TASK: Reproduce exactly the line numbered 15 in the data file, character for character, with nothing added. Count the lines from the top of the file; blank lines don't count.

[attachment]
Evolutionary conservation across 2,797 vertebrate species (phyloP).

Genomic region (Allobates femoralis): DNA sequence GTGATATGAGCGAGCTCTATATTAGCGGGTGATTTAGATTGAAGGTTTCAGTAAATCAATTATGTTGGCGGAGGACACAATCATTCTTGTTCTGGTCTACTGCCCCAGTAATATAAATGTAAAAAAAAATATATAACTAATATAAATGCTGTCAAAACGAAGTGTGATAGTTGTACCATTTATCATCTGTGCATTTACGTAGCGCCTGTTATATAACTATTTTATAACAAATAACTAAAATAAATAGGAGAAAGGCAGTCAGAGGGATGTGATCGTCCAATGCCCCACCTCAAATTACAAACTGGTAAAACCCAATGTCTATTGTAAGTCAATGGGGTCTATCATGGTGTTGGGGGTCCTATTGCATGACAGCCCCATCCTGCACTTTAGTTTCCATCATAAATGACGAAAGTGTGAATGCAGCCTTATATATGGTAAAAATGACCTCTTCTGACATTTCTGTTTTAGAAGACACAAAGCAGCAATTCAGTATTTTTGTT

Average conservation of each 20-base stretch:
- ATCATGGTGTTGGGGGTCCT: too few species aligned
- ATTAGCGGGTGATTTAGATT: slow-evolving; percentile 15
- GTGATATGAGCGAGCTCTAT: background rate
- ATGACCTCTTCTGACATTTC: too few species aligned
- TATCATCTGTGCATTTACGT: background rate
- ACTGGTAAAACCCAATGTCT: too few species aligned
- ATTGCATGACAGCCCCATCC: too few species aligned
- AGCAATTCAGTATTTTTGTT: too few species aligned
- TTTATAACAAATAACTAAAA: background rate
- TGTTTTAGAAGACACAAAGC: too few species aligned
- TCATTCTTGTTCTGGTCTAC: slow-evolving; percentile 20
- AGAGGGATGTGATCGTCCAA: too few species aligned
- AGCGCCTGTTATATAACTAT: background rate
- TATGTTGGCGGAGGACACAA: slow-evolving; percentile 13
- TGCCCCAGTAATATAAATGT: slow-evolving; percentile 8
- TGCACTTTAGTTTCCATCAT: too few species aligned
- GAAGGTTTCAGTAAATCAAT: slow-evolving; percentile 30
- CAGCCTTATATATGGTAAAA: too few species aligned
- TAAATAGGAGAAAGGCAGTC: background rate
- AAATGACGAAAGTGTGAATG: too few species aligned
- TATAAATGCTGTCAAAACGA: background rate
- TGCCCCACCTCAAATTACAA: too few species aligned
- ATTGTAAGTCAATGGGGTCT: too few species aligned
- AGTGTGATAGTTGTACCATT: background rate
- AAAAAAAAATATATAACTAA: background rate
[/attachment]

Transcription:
- AGAGGGATGTGATCGTCCAA: too few species aligned